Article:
Holocaust and Genocide Symposium – Opening Address

I would like to begin by acknowledging that the land on which we gather is the traditional, ancestral, and unceded territory of the Coast Salish Peoples.

We are grateful for the opportunity to live, learn, and share in this beautiful region, and we aspire to healthy and respectful relationships with those that have lived on and cared for these lands for millennia.
It gives me great pleasure, on behalf of everyone at Shawnigan, to welcome the students of Queen Margaret’s School and our wonderful guest speakers for today’s Holocaust and Genocide Symposium.
I would also like to thank, at the outset, Marlese Plater, our Events Coordinator and the teachers in our Social Studies Department for putting this program together – and our Kitchen and IT departments for supporting the event.

I think one of the most profound and defining meetings of my teaching career was the first time I met Anita Lasker-Wallfisch – former 18-year-old cellist in the women’s orchestra in the infamous concentration camp, Auschwitz, and survivor of the Nazi’s Final Solution.

Arthur Miller, the American dramatist, wrote a play, Playing for Time, about the Auschwitz orchestra which she condemned as inaccurate. She is an insightful and formidable lady who, after some decades of silence, has dedicated the rest of her life to educating children - both in England, Germany and Austria – about the Holocaust.

She is a little intimidating (!) and, as a young teacher, I was little terrified of her….

A friendship by correspondence developed and she agreed to meet my English Literature students annually at the Imperial War Museum in London - where the jumper she wore on the day she was liberated from Auschwitz stands on display as testament to the  incarceration of her and many others.

She connected another world and another era with our present - and reminded the students of their responsibility to ensure that history never repeats itself.

On the way back to school, our 48-seater bus broke down at the end of Lambeth Bridge in central London and we needed to wait for about three hours for the coach company to send a replacement vehicle to rescue us. I remember the students were particularly difficult and mutinous - unable to get off the bus due to the dangerous traffic intersection, isolated in a residential urban area, and bored. I reflected at the time that the students had just spent a morning in the company of someone who, at their age, had experienced and survived the transport cattle-wagons of Auschwitz. Somehow, back in the present, they could not recognize the parallel and their response to temporary discomfort and inconvenience.

I asked for the designers of today’s booklet to use a reproduction of an image by Banksy, a famous yet anonymous graffiti artist of worldwide fame.

The artist drew upon a memoir of an officer who was amongst the first allied soldiers to liberate the concentration camp, Bergen-Belsen, in 1945.  In his memoir, he tells the tale of how the British Red Cross arrived with red lipstick at the women’s camp:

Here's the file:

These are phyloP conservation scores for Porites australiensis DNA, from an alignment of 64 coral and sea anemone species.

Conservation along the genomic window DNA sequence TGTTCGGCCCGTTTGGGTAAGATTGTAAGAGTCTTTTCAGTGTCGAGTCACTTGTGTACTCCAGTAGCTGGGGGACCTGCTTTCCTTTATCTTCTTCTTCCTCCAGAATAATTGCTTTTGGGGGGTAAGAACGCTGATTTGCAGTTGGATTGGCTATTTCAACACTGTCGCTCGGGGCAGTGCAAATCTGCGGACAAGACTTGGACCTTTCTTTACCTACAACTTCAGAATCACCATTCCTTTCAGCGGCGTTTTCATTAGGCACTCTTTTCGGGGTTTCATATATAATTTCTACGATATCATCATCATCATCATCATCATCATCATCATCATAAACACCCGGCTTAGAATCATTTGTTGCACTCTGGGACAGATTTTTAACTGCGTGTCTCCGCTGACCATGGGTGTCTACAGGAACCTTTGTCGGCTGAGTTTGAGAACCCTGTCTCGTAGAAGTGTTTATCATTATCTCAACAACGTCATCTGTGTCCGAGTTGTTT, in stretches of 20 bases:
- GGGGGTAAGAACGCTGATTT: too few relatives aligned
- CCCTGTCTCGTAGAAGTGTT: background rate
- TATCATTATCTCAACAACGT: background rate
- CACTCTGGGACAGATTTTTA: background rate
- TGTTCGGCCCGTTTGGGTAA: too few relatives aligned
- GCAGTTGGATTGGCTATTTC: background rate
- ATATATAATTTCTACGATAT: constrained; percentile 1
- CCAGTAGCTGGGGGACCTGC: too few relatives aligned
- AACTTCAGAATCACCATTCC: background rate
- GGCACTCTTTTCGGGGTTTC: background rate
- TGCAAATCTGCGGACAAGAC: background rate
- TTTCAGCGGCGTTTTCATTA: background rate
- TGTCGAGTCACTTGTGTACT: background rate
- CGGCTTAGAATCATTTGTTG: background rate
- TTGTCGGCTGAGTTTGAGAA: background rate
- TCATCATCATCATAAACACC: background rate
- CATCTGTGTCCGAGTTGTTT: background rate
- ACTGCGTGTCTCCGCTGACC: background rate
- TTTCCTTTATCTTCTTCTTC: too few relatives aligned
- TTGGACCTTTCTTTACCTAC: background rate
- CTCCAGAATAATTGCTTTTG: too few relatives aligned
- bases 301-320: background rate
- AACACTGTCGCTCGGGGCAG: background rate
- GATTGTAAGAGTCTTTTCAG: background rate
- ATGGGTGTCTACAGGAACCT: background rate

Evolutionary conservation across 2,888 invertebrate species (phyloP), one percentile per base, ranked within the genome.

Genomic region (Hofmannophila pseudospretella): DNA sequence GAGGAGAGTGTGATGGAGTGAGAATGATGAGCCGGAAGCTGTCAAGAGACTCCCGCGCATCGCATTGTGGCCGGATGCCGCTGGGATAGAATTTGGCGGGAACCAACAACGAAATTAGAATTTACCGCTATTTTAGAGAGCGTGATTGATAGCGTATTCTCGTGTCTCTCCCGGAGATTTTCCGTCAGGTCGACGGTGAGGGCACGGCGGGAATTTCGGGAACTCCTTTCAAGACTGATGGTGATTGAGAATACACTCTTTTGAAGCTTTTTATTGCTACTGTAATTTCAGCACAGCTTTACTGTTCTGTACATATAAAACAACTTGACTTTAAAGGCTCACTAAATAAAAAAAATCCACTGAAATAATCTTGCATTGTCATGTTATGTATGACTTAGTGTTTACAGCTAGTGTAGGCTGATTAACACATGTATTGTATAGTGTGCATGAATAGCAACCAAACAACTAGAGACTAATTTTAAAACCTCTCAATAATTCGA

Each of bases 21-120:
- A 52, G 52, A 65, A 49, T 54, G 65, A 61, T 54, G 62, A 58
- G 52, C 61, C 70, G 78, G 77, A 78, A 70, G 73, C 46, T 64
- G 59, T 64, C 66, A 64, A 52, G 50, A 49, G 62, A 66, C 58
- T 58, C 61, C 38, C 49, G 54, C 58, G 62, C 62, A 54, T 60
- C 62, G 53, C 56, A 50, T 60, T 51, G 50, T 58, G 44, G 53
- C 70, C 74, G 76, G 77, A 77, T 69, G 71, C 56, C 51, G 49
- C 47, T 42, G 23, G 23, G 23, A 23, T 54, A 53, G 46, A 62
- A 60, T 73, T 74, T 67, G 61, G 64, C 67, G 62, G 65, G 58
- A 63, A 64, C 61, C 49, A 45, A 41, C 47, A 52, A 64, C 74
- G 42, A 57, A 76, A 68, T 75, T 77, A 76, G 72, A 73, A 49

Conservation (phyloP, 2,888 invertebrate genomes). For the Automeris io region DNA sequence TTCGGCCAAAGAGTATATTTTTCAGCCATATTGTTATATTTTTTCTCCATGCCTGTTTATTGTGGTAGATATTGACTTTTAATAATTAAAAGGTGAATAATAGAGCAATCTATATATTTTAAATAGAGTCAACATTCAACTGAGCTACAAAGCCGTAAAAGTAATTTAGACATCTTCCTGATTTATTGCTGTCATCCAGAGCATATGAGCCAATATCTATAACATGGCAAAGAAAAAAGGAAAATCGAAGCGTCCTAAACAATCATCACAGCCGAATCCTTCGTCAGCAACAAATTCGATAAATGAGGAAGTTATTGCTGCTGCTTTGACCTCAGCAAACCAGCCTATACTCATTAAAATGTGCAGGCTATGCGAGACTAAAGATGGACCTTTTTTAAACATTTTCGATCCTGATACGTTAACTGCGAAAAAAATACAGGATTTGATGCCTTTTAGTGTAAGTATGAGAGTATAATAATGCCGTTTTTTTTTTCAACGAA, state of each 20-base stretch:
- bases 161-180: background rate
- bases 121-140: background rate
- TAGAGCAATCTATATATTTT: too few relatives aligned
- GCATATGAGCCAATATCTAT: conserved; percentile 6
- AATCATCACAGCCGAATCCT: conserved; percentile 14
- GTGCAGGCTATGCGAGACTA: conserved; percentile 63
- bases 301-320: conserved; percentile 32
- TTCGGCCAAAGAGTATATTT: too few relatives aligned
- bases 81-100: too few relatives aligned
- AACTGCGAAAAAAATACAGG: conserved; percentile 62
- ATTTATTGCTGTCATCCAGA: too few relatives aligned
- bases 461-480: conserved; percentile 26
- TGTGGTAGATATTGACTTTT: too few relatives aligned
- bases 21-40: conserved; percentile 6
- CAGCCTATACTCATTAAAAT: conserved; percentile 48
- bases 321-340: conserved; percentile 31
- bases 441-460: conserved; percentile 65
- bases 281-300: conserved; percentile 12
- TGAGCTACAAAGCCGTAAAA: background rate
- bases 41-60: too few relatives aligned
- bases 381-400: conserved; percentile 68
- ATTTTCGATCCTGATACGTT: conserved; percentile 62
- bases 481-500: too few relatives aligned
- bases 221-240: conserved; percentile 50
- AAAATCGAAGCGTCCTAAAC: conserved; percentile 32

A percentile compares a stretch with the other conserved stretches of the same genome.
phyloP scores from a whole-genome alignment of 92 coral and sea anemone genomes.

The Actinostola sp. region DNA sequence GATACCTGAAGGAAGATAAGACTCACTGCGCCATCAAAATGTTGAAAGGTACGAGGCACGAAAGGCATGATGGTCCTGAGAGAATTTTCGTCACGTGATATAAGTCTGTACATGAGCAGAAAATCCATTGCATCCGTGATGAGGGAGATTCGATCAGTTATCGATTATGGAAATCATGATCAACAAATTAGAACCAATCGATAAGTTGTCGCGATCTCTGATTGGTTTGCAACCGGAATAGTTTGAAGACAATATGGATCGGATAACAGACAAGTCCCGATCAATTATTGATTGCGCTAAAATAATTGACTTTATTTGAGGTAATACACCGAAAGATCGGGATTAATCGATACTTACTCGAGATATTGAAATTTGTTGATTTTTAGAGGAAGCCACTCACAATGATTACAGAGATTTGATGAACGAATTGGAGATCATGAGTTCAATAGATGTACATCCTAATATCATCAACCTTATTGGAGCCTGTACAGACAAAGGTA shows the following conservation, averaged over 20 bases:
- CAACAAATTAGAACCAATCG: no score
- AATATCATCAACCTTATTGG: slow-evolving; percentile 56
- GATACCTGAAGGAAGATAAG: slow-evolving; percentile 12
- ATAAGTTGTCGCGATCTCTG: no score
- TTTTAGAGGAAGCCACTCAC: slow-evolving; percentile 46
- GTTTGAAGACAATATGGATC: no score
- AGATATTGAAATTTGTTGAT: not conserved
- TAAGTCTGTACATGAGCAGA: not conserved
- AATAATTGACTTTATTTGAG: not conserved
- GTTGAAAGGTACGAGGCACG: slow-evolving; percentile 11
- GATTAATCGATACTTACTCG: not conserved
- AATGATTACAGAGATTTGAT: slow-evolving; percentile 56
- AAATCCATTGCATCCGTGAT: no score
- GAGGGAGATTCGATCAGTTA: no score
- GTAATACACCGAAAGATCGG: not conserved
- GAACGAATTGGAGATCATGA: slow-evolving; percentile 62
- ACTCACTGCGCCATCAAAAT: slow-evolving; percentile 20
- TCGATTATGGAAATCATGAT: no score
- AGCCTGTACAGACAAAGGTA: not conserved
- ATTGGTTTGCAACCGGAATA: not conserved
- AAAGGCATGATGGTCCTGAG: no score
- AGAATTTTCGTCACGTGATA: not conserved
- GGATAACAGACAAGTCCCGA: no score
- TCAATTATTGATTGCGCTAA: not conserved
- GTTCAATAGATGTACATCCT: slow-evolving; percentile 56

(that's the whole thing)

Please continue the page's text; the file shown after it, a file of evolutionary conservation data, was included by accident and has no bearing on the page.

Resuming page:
‘It was the action of genius, sheer unadulterated brilliance... At last someone had done something to make them individuals again… they were someone, no longer merely the number tattooed on the arm.’

I am extremely proud that Shawnigan runs an annual Holocaust and Genocide Symposium, challenging all the students and staff present to learn from the past - from the Holocaust to the genocides of Cambodia, Bosnia, Rwanda, Darfur and elsewhere. Closer to home, there was the persecution of the Indigenous peoples of North America – including the creation of the Residential School system to ‘kill the Indian in the child.’

Today is about learning of the horrors of the past and committing to a common bond of humanity – and learning about how post-genocide societies and nations can strike a way forward through truth and reconciliation.
Today is about educating ourselves about both global and Canadian history and ensuring that ‘Conversation, Compassion and Community’ prevail no matter what.
Anita Lasker-Wallfisch observed that more recent genocides have lacked the ‘sublime efficiency’ of the Holocaust and that ‘once we survivors are no longer around, the Holocaust will just be a few pages in a book….we have to keep the memory alive’.
As Anita and others pass on the torch, it is our responsibility to hold it high.

I would like to thank our presenters, Dr. Sebastian Huebel, Alex Buckman and Alex Nelson and the Symposium Coordinator, Cathy Paperny - and our governor, Zev Shafran (’74), whose commitment to education is deeply appreciated by our community.

Richard D A Lamont
4th March 2019
Shawnigan Lake School is an independent boarding school for Grades 8-12 on Canada's West Coast. Our modern, diverse and innovative programming helps shape the next generation of global leaders.